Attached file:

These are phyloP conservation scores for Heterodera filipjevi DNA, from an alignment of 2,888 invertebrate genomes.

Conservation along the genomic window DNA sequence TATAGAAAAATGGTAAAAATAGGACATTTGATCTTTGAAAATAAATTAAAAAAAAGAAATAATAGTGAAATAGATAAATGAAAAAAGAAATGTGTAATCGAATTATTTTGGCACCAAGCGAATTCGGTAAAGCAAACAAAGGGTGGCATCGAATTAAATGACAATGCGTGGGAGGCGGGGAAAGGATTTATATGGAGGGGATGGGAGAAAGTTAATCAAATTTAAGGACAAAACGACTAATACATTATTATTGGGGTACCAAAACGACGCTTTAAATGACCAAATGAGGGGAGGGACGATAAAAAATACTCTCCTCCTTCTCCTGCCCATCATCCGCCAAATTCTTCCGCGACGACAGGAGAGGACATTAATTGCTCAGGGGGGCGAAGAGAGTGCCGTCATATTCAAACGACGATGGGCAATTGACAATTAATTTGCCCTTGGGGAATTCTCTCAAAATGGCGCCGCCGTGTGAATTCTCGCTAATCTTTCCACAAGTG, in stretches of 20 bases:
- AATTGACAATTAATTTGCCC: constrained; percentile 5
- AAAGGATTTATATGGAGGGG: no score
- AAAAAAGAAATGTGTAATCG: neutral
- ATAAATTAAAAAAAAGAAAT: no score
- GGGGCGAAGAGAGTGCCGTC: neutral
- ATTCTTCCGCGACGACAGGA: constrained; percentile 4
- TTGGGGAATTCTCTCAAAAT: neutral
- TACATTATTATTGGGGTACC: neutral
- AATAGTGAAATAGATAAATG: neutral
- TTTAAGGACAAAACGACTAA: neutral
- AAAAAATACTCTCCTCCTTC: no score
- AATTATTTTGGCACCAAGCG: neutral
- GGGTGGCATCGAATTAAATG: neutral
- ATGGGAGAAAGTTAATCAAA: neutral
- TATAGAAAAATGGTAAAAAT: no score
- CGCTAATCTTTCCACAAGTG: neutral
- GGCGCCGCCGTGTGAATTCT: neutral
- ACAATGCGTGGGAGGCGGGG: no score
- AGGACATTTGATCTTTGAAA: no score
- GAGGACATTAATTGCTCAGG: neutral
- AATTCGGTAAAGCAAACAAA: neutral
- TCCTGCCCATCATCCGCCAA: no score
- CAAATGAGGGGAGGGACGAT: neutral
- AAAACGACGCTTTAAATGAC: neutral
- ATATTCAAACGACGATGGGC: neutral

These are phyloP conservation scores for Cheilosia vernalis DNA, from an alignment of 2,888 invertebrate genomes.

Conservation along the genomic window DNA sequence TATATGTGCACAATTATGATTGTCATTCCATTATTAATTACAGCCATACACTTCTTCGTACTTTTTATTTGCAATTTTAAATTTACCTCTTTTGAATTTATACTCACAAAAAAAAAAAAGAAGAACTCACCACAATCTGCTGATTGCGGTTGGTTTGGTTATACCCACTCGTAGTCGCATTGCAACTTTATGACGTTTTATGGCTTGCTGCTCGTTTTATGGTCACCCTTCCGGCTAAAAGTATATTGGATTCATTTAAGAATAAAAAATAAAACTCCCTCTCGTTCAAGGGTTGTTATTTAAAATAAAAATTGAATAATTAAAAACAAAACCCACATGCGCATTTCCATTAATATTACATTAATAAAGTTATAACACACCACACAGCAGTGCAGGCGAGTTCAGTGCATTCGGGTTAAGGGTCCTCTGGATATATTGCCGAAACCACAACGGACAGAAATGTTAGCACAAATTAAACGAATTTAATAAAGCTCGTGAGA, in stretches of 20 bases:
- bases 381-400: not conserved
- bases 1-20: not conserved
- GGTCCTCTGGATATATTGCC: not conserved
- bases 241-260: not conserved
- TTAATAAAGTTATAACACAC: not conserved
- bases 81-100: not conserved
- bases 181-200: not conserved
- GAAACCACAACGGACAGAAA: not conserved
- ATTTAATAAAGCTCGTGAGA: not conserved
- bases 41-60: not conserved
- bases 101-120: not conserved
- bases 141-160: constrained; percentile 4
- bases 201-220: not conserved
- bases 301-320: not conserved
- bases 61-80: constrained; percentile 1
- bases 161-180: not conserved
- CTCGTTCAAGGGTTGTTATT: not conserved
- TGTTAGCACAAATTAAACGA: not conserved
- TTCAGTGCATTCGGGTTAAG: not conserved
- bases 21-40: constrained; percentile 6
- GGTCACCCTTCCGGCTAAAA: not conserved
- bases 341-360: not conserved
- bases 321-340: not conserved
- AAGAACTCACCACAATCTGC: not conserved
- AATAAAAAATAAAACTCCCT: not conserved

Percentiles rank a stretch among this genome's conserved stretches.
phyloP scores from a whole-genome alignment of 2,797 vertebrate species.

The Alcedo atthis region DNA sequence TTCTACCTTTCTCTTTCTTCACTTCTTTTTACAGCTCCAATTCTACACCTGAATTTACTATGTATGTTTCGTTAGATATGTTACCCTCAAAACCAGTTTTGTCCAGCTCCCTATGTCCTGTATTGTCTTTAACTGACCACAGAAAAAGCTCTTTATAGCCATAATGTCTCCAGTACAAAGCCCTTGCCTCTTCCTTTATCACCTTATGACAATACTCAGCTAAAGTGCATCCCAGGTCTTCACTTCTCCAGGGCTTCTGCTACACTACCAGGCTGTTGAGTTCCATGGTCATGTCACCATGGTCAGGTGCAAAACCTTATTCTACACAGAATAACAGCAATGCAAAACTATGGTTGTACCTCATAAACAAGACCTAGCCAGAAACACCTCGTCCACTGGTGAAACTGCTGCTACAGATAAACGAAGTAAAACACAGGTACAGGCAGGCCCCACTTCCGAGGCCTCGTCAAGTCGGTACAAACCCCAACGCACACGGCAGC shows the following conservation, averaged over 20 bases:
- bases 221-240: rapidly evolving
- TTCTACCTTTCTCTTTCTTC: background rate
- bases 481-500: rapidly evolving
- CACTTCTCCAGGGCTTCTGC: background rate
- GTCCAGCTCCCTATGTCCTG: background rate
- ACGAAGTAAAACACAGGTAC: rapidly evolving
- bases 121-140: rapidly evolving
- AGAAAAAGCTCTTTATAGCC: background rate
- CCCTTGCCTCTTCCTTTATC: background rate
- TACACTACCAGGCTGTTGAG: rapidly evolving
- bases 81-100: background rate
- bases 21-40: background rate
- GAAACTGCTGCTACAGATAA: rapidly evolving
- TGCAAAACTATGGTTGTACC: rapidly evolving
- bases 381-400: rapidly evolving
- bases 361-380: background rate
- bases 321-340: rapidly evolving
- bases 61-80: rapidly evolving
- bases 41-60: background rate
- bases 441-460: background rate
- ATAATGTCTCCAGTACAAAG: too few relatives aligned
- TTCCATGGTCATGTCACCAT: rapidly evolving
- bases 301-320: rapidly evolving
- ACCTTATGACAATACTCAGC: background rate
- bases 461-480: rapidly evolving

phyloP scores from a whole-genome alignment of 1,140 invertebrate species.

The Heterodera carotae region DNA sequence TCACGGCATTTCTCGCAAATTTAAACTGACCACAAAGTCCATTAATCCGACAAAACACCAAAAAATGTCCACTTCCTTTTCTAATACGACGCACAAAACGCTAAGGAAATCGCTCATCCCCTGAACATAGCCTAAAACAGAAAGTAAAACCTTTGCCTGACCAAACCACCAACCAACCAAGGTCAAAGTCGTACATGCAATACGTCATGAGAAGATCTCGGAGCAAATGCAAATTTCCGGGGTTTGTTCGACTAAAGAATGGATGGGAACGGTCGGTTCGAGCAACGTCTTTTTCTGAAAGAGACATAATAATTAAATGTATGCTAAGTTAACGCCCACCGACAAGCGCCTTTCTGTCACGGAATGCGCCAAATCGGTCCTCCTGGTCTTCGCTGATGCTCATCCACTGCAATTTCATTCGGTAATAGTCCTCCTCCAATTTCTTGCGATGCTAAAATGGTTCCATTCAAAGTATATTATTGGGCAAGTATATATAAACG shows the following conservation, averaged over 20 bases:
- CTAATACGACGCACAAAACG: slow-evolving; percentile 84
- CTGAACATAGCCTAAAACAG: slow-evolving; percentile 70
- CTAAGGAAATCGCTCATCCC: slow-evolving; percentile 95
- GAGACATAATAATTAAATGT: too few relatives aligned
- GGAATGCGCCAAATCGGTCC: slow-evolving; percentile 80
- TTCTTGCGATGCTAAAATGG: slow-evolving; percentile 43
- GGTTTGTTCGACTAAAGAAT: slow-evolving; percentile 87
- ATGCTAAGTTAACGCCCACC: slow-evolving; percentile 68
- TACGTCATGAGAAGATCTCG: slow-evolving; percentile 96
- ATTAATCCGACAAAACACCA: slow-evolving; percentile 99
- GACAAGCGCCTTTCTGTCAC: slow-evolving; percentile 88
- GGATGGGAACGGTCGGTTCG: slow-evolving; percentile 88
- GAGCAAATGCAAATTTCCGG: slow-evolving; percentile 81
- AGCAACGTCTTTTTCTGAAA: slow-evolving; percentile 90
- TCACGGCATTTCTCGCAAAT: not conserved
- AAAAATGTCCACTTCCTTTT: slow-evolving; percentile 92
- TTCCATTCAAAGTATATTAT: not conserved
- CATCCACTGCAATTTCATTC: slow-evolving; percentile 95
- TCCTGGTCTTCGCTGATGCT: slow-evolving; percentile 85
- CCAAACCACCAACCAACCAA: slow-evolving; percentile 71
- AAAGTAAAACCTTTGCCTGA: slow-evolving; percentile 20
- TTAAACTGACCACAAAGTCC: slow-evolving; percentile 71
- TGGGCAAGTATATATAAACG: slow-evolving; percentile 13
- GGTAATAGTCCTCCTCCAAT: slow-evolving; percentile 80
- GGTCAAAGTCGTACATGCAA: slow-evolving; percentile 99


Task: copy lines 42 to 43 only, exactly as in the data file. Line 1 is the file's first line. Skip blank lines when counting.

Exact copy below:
- bases 201-220: not conserved
- bases 301-320: not conserved